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#SpaceWatchGL Opinion: Insights into Space law in China

by Jan Helge Mey L.LM. (McGill) and Dr. Ingo Baumann, BHO Legal, Germany

Credits: Imaginechina/Corbis

While the space activities of China continue to advance in breadth and depth, rather little is known about the legal and regulatory framework within the country. It is difficult to find online sources and most texts are only available in Chinese. The following short article tries to shed some light on the current legislative situation, with a special focus on those texts governing the growing commercial space sector. Links lead preferably to official and, if not available, to non-official English translations prepared for your courtesy.

Adherence to International Space Treaties
China is party to the majority of international legal instruments that form the corpus iuris spatialis, including:

  • 1967 OST – Treaty on Principles Governing the Activities of States in the Exploration and Use of Outer Space, including the Moon and Other Celestial Bodies (Outer Space Treaty)
  • 1968 ARRA – Agreement on the Rescue of Astronauts, the Return of Astronauts and the Return of Objects Launched into Outer Space (Rescue Agreement)
  • 1972 LIAB – Convention on International Liability for Damage Caused by Space Objects (Liability Convention)
  • 1975 REG – Convention on Registration of Objects Launched into Outer Space (Registration Convention)
  • 1963 NTB – Treaty Banning Nuclear Weapon Tests in the Atmosphere, in Outer Space and under Water
  • 1992 ITU – International Telecommunication Constitution and Convention
  • 1971 ITSO – Agreement Relating to the International Telecommunications Satellite Organization (ITSO)
  • 1976 IMSO – Convention on the International Mobile Satellite Organization (IMSO). (Source: UNOOSA, Status of International Agreements relating to Activities in Outer Space as at 1 January 2020,

Given the very recent achievements of the Chang’e mission 嫦娥工程and in view of the ambitious plans under the China Lunar Space Program 中国探月, it is noteworthy that China is not party to the Moon Agreement. However, the Moon Agreement has only gained 18 ratifications and 4 signatures so far, including only a handful of states involved in lunar activities.

Over the past years, China has also undertaken initiatives for the advancement of international space law. In 2014, China and Russia published the:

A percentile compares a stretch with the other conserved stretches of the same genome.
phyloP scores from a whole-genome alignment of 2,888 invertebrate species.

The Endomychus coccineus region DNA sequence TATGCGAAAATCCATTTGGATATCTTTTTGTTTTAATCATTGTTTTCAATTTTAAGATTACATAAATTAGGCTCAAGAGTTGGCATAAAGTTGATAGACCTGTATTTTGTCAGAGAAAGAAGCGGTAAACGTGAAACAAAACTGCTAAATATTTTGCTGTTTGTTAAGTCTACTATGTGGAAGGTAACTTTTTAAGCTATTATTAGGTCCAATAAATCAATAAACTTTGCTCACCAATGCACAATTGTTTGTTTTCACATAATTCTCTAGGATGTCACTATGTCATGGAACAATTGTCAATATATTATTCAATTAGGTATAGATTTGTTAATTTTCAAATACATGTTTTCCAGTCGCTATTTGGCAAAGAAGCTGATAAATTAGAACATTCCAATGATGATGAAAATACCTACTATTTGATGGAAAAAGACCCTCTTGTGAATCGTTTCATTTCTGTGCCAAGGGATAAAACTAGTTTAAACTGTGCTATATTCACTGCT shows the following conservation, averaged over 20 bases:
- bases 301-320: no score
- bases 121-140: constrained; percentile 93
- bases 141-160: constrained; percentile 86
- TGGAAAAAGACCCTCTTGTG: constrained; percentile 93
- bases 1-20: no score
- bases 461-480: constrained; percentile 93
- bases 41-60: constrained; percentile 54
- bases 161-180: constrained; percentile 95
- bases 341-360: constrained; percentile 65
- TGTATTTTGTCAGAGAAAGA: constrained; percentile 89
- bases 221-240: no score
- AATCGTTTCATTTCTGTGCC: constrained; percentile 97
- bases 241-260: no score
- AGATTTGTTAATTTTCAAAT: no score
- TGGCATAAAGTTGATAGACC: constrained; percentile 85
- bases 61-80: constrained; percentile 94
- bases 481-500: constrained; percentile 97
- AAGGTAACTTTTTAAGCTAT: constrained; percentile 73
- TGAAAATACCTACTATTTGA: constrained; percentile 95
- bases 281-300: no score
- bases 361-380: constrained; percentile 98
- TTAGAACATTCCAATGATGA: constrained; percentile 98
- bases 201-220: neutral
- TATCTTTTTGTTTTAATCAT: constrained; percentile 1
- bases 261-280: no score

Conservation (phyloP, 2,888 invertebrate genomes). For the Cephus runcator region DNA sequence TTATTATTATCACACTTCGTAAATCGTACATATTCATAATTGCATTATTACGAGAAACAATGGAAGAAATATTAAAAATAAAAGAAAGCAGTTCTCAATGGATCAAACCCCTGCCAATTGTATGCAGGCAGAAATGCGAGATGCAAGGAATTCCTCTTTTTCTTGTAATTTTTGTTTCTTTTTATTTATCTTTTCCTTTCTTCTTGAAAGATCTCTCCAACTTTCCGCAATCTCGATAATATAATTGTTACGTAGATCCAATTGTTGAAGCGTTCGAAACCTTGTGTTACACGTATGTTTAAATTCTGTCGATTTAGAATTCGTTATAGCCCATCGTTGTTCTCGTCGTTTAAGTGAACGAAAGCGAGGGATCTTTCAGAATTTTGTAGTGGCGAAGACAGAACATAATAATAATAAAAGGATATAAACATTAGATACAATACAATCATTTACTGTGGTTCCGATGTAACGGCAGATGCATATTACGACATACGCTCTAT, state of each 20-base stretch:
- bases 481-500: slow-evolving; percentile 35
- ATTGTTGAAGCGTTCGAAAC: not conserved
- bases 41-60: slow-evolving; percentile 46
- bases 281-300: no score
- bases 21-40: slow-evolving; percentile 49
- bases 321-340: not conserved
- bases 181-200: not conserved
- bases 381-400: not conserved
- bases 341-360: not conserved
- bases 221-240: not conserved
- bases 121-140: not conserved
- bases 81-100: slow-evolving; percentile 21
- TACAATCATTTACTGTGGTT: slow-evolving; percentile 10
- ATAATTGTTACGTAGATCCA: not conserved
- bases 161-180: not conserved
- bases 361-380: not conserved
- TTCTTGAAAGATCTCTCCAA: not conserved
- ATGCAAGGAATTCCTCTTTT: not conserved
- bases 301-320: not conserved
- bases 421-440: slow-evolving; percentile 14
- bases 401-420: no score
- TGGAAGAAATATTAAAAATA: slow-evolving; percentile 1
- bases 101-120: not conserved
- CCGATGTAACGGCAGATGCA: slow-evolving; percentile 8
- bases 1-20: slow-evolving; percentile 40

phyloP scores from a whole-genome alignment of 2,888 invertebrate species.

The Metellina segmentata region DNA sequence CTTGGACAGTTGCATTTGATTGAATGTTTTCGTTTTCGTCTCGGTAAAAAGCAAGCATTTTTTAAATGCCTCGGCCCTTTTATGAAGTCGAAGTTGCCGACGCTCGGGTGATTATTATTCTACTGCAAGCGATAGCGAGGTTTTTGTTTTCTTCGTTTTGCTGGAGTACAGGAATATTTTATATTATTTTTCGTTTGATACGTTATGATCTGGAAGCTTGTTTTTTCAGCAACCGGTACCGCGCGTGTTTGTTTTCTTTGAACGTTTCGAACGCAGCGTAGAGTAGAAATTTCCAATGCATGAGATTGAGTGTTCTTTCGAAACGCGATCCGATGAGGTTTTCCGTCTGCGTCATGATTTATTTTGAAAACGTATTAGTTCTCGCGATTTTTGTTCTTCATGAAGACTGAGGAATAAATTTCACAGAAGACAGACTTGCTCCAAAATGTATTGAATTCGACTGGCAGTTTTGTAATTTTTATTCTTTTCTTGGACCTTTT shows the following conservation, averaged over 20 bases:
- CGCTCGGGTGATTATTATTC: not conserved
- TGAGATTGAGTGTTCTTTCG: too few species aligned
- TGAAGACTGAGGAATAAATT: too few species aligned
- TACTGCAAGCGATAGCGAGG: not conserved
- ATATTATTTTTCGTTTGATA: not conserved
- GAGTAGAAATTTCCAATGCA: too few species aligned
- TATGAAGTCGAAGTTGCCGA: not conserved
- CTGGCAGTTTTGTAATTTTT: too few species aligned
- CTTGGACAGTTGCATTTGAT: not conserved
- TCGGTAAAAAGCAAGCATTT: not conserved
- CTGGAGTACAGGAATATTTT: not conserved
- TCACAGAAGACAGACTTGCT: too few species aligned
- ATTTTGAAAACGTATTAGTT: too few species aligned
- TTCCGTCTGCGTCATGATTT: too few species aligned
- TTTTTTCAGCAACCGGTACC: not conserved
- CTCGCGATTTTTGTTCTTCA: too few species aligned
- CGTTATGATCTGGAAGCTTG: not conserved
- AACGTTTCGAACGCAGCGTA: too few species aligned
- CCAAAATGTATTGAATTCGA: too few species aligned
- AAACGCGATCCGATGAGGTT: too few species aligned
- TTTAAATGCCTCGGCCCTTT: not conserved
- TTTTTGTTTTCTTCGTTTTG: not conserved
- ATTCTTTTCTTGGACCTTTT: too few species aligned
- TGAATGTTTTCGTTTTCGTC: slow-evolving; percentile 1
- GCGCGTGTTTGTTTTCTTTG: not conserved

and China frequently presents its view in disarmament affairs on transparency and confidence-building measures in outer space activities, summarized for instance in 2017:

China is further engaged in the UN Committee on the Peaceful Uses of Outer Space (UNCOPUOS) and prepared, for example, a position paper about long-term sustainability of the outer space environment:

National Space Policy and Legislation
China´s State Council regularly updates the policy framework for China’s space activities. It publishes a white paper every five years, the next thus to be expected around the end of 2021.

The white paper defines the purposes, vision and principles of development, describes the major developments since 2011 and specifies the major tasks for the next five years, the policies and measures for development as well as the international exchanges and cooperation. The 2016 white paper acknowledges the ongoing efforts to adopt national space legislation:

5. Relevant legislative work strengthened

Efforts have been made to accelerate the formation of a legal system centering on the legislation of a national law to govern the space industry, including studying and formulating regulations on space data and their application management, the management of the export of astronautical products and technologies. The regulations in force on permits for space launch projects, registration of space-related items, and permits for scientific and technological research and production have been improved to guide and regulate various space-related activities in accordance with the law, which provides legal guarantee for building China’s space industry.